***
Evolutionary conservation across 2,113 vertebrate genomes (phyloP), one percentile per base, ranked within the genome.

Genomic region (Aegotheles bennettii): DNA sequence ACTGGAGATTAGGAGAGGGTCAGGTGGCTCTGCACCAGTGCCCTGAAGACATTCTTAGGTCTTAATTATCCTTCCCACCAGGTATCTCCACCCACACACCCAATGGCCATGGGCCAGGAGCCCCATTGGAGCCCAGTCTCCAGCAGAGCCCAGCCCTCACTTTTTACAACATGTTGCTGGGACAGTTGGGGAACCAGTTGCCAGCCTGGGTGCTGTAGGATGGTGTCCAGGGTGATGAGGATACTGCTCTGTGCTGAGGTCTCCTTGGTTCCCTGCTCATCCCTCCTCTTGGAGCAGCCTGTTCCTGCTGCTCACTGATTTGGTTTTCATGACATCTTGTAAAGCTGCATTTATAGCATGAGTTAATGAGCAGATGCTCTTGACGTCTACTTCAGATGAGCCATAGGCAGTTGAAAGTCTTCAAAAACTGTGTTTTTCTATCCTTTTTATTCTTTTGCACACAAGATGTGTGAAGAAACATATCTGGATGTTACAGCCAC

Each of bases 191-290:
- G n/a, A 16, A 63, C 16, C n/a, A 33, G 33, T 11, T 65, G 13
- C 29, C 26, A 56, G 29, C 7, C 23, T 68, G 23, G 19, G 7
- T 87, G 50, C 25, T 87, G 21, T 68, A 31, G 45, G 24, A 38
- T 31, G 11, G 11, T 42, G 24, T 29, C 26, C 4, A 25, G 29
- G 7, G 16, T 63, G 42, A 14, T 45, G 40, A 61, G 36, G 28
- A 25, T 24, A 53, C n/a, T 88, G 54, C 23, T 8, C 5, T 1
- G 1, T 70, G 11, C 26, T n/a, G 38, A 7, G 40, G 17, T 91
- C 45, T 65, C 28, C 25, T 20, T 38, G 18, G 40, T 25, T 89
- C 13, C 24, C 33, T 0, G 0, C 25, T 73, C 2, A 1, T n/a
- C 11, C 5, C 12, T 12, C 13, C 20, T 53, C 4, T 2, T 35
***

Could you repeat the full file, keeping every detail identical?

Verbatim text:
Evolutionary conservation across 2,113 vertebrate genomes (phyloP), one percentile per base, ranked within the genome.

Genomic region (Aegotheles bennettii): DNA sequence ACTGGAGATTAGGAGAGGGTCAGGTGGCTCTGCACCAGTGCCCTGAAGACATTCTTAGGTCTTAATTATCCTTCCCACCAGGTATCTCCACCCACACACCCAATGGCCATGGGCCAGGAGCCCCATTGGAGCCCAGTCTCCAGCAGAGCCCAGCCCTCACTTTTTACAACATGTTGCTGGGACAGTTGGGGAACCAGTTGCCAGCCTGGGTGCTGTAGGATGGTGTCCAGGGTGATGAGGATACTGCTCTGTGCTGAGGTCTCCTTGGTTCCCTGCTCATCCCTCCTCTTGGAGCAGCCTGTTCCTGCTGCTCACTGATTTGGTTTTCATGACATCTTGTAAAGCTGCATTTATAGCATGAGTTAATGAGCAGATGCTCTTGACGTCTACTTCAGATGAGCCATAGGCAGTTGAAAGTCTTCAAAAACTGTGTTTTTCTATCCTTTTTATTCTTTTGCACACAAGATGTGTGAAGAAACATATCTGGATGTTACAGCCAC

Each of bases 191-290:
- G n/a, A 16, A 63, C 16, C n/a, A 33, G 33, T 11, T 65, G 13
- C 29, C 26, A 56, G 29, C 7, C 23, T 68, G 23, G 19, G 7
- T 87, G 50, C 25, T 87, G 21, T 68, A 31, G 45, G 24, A 38
- T 31, G 11, G 11, T 42, G 24, T 29, C 26, C 4, A 25, G 29
- G 7, G 16, T 63, G 42, A 14, T 45, G 40, A 61, G 36, G 28
- A 25, T 24, A 53, C n/a, T 88, G 54, C 23, T 8, C 5, T 1
- G 1, T 70, G 11, C 26, T n/a, G 38, A 7, G 40, G 17, T 91
- C 45, T 65, C 28, C 25, T 20, T 38, G 18, G 40, T 25, T 89
- C 13, C 24, C 33, T 0, G 0, C 25, T 73, C 2, A 1, T n/a
- C 11, C 5, C 12, T 12, C 13, C 20, T 53, C 4, T 2, T 35